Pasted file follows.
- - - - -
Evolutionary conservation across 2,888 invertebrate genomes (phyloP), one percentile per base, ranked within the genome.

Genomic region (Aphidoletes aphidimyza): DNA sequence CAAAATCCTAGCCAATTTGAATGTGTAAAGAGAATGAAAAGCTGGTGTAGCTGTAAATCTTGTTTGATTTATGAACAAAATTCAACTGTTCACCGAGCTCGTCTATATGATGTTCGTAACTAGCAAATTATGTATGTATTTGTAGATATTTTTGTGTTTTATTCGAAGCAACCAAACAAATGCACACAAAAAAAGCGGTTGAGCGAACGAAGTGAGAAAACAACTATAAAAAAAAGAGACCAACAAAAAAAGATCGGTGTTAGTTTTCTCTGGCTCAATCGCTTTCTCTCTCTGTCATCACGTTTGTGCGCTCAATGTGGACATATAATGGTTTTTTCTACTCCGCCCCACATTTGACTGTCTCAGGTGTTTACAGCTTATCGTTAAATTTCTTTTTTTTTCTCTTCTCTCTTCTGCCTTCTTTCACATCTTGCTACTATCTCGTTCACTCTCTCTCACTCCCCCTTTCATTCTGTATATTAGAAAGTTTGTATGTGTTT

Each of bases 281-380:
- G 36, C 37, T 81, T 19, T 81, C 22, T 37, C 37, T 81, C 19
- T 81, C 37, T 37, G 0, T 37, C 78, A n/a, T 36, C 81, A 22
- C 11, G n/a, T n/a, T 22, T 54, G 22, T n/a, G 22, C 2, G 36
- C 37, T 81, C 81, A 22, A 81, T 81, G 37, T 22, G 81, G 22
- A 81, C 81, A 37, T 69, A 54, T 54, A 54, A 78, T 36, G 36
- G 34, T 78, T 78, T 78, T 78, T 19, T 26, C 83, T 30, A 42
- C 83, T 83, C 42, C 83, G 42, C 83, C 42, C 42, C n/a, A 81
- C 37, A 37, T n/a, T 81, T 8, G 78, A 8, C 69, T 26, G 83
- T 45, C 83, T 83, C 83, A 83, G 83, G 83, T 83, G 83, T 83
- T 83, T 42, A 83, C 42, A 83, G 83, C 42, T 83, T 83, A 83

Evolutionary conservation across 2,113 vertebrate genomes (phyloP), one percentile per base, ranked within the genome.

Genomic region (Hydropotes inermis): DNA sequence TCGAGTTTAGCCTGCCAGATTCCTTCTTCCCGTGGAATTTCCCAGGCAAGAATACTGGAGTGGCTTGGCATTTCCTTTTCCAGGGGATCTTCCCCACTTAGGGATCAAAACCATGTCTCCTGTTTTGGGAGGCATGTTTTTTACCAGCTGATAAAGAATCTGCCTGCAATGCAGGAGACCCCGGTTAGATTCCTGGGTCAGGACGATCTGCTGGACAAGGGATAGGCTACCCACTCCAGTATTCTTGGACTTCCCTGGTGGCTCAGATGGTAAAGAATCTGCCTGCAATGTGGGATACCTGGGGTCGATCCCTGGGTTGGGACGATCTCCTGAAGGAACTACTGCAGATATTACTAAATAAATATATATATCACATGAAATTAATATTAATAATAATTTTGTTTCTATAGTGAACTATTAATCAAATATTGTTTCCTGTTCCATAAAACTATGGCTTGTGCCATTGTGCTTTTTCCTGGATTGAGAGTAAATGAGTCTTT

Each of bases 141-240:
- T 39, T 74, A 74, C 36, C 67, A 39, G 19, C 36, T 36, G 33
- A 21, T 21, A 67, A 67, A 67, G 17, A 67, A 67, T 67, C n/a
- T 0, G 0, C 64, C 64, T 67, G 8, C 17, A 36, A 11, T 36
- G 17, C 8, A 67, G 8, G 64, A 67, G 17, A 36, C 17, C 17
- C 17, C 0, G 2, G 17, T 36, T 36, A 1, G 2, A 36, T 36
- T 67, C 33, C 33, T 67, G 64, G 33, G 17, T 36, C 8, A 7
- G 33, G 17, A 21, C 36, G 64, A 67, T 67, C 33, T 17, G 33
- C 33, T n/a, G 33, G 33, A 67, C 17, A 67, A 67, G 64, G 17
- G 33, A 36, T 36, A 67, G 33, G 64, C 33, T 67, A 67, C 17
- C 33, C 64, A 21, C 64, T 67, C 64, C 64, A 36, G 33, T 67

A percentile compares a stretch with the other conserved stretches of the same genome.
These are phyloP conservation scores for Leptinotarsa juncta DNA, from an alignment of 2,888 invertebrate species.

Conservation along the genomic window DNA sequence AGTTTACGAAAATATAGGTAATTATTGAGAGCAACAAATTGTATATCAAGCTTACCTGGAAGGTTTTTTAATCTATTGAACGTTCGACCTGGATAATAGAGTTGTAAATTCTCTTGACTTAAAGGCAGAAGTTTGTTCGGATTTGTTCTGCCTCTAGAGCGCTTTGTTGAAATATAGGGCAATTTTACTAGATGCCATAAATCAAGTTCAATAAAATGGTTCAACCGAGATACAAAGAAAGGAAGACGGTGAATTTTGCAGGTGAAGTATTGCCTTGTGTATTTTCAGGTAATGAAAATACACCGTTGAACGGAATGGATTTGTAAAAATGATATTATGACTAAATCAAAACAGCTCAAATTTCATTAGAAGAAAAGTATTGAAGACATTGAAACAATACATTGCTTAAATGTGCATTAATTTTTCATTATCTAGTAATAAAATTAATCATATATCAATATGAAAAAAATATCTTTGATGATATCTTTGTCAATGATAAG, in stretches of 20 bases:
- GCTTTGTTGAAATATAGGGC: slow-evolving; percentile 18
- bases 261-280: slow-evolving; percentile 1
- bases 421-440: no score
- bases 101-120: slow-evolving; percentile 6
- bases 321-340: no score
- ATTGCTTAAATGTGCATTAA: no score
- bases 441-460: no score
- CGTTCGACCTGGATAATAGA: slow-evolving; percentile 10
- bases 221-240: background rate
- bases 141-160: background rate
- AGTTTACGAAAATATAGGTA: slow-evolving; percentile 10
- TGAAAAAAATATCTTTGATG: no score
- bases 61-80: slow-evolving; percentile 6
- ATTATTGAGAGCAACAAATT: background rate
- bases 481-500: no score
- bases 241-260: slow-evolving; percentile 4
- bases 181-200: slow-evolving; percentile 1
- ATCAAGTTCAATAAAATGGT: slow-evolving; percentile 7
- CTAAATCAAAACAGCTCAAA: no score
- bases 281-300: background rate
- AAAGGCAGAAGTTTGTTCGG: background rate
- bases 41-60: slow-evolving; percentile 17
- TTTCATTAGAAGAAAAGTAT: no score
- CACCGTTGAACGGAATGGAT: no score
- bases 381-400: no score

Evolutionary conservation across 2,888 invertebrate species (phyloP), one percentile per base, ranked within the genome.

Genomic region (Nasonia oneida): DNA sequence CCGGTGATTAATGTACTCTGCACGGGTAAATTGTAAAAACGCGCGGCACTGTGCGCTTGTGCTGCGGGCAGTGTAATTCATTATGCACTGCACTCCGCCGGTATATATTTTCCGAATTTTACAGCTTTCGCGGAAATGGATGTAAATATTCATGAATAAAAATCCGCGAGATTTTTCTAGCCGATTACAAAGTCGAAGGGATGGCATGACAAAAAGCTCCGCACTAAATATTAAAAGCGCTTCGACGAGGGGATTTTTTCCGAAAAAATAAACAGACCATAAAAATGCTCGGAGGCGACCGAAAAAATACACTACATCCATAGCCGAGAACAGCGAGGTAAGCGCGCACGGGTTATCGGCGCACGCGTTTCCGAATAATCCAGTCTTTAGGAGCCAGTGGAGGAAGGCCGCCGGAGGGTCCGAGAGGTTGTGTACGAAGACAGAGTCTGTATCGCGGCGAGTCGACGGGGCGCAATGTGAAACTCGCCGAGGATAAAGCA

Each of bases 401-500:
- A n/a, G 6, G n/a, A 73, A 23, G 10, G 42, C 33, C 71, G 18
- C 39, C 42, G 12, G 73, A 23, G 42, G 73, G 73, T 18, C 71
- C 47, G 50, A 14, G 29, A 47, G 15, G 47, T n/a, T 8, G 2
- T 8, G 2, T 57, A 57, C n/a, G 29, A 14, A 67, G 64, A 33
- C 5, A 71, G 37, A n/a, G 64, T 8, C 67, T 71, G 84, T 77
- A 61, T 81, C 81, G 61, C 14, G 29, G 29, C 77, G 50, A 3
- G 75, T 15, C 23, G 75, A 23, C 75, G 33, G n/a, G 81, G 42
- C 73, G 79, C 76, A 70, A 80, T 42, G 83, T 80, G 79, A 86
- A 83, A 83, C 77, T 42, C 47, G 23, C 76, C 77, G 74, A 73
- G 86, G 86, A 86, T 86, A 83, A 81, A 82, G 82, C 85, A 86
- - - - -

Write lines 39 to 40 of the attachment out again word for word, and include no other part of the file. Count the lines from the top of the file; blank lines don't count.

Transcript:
- bases 141-160: background rate
- AGTTTACGAAAATATAGGTA: slow-evolving; percentile 10